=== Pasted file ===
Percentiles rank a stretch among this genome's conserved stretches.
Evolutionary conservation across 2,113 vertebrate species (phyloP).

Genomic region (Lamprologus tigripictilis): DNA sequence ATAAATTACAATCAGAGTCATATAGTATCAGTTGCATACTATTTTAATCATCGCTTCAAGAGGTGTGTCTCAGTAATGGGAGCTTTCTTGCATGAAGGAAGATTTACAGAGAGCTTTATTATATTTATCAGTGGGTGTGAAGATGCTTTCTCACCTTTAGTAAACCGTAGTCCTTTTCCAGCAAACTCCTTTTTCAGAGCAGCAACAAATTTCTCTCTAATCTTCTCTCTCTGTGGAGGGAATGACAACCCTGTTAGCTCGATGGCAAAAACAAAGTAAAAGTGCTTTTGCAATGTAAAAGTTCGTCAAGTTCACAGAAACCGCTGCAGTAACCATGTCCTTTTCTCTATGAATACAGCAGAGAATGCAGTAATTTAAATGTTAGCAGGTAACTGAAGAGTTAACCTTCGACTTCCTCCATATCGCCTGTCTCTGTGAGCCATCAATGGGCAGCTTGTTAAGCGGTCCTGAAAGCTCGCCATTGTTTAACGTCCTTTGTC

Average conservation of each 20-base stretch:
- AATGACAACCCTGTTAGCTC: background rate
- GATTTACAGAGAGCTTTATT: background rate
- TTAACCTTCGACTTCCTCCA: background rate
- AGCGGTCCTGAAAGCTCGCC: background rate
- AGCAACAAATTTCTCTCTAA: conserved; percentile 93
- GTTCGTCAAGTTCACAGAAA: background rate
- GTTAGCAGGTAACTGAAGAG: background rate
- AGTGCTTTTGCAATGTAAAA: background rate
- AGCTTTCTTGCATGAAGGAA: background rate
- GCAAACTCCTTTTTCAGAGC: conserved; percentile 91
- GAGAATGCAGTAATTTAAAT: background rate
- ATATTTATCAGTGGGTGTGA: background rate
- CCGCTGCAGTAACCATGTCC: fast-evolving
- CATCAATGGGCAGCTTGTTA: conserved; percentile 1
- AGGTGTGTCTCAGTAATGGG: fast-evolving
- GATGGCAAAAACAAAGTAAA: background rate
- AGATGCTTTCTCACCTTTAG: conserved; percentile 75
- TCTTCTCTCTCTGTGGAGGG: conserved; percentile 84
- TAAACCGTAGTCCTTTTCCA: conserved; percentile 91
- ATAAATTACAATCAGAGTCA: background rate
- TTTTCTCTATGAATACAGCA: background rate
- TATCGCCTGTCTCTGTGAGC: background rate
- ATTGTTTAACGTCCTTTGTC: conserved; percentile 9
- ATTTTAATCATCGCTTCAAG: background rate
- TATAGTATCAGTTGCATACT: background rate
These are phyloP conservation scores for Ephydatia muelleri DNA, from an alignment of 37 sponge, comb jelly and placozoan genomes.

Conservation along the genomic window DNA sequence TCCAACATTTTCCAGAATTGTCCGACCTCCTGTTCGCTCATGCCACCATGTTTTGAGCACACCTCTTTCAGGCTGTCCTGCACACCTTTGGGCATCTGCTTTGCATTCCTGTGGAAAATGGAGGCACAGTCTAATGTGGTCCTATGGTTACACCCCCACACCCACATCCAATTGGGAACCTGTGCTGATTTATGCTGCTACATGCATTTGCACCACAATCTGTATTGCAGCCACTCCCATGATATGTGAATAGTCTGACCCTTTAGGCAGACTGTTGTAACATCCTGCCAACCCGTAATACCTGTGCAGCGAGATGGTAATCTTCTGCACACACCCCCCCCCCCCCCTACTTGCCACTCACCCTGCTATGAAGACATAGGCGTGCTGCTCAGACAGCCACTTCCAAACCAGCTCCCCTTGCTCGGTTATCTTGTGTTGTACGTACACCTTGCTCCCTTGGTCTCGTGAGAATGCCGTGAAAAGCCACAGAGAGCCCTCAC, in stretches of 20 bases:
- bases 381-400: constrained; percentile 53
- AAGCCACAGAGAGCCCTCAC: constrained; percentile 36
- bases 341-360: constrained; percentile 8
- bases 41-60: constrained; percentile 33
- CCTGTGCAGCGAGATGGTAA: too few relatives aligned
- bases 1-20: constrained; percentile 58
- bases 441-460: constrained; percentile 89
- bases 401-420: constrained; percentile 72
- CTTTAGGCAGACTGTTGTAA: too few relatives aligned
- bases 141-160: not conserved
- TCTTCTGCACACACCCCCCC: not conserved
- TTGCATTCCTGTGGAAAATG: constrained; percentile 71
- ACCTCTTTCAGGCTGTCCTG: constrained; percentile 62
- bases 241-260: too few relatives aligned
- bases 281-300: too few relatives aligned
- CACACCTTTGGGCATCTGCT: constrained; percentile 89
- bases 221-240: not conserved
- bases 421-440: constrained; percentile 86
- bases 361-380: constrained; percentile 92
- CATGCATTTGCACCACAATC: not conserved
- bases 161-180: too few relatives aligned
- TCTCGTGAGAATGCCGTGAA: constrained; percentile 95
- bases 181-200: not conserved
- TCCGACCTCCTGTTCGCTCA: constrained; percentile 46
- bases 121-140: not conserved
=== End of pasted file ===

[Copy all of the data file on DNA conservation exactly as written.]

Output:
Percentiles rank a stretch among this genome's conserved stretches.
Evolutionary conservation across 2,113 vertebrate species (phyloP).

Genomic region (Lamprologus tigripictilis): DNA sequence ATAAATTACAATCAGAGTCATATAGTATCAGTTGCATACTATTTTAATCATCGCTTCAAGAGGTGTGTCTCAGTAATGGGAGCTTTCTTGCATGAAGGAAGATTTACAGAGAGCTTTATTATATTTATCAGTGGGTGTGAAGATGCTTTCTCACCTTTAGTAAACCGTAGTCCTTTTCCAGCAAACTCCTTTTTCAGAGCAGCAACAAATTTCTCTCTAATCTTCTCTCTCTGTGGAGGGAATGACAACCCTGTTAGCTCGATGGCAAAAACAAAGTAAAAGTGCTTTTGCAATGTAAAAGTTCGTCAAGTTCACAGAAACCGCTGCAGTAACCATGTCCTTTTCTCTATGAATACAGCAGAGAATGCAGTAATTTAAATGTTAGCAGGTAACTGAAGAGTTAACCTTCGACTTCCTCCATATCGCCTGTCTCTGTGAGCCATCAATGGGCAGCTTGTTAAGCGGTCCTGAAAGCTCGCCATTGTTTAACGTCCTTTGTC

Average conservation of each 20-base stretch:
- AATGACAACCCTGTTAGCTC: background rate
- GATTTACAGAGAGCTTTATT: background rate
- TTAACCTTCGACTTCCTCCA: background rate
- AGCGGTCCTGAAAGCTCGCC: background rate
- AGCAACAAATTTCTCTCTAA: conserved; percentile 93
- GTTCGTCAAGTTCACAGAAA: background rate
- GTTAGCAGGTAACTGAAGAG: background rate
- AGTGCTTTTGCAATGTAAAA: background rate
- AGCTTTCTTGCATGAAGGAA: background rate
- GCAAACTCCTTTTTCAGAGC: conserved; percentile 91
- GAGAATGCAGTAATTTAAAT: background rate
- ATATTTATCAGTGGGTGTGA: background rate
- CCGCTGCAGTAACCATGTCC: fast-evolving
- CATCAATGGGCAGCTTGTTA: conserved; percentile 1
- AGGTGTGTCTCAGTAATGGG: fast-evolving
- GATGGCAAAAACAAAGTAAA: background rate
- AGATGCTTTCTCACCTTTAG: conserved; percentile 75
- TCTTCTCTCTCTGTGGAGGG: conserved; percentile 84
- TAAACCGTAGTCCTTTTCCA: conserved; percentile 91
- ATAAATTACAATCAGAGTCA: background rate
- TTTTCTCTATGAATACAGCA: background rate
- TATCGCCTGTCTCTGTGAGC: background rate
- ATTGTTTAACGTCCTTTGTC: conserved; percentile 9
- ATTTTAATCATCGCTTCAAG: background rate
- TATAGTATCAGTTGCATACT: background rate
These are phyloP conservation scores for Ephydatia muelleri DNA, from an alignment of 37 sponge, comb jelly and placozoan genomes.

Conservation along the genomic window DNA sequence TCCAACATTTTCCAGAATTGTCCGACCTCCTGTTCGCTCATGCCACCATGTTTTGAGCACACCTCTTTCAGGCTGTCCTGCACACCTTTGGGCATCTGCTTTGCATTCCTGTGGAAAATGGAGGCACAGTCTAATGTGGTCCTATGGTTACACCCCCACACCCACATCCAATTGGGAACCTGTGCTGATTTATGCTGCTACATGCATTTGCACCACAATCTGTATTGCAGCCACTCCCATGATATGTGAATAGTCTGACCCTTTAGGCAGACTGTTGTAACATCCTGCCAACCCGTAATACCTGTGCAGCGAGATGGTAATCTTCTGCACACACCCCCCCCCCCCCCTACTTGCCACTCACCCTGCTATGAAGACATAGGCGTGCTGCTCAGACAGCCACTTCCAAACCAGCTCCCCTTGCTCGGTTATCTTGTGTTGTACGTACACCTTGCTCCCTTGGTCTCGTGAGAATGCCGTGAAAAGCCACAGAGAGCCCTCAC, in stretches of 20 bases:
- bases 381-400: constrained; percentile 53
- AAGCCACAGAGAGCCCTCAC: constrained; percentile 36
- bases 341-360: constrained; percentile 8
- bases 41-60: constrained; percentile 33
- CCTGTGCAGCGAGATGGTAA: too few relatives aligned
- bases 1-20: constrained; percentile 58
- bases 441-460: constrained; percentile 89
- bases 401-420: constrained; percentile 72
- CTTTAGGCAGACTGTTGTAA: too few relatives aligned
- bases 141-160: not conserved
- TCTTCTGCACACACCCCCCC: not conserved
- TTGCATTCCTGTGGAAAATG: constrained; percentile 71
- ACCTCTTTCAGGCTGTCCTG: constrained; percentile 62
- bases 241-260: too few relatives aligned
- bases 281-300: too few relatives aligned
- CACACCTTTGGGCATCTGCT: constrained; percentile 89
- bases 221-240: not conserved
- bases 421-440: constrained; percentile 86
- bases 361-380: constrained; percentile 92
- CATGCATTTGCACCACAATC: not conserved
- bases 161-180: too few relatives aligned
- TCTCGTGAGAATGCCGTGAA: constrained; percentile 95
- bases 181-200: not conserved
- TCCGACCTCCTGTTCGCTCA: constrained; percentile 46
- bases 121-140: not conserved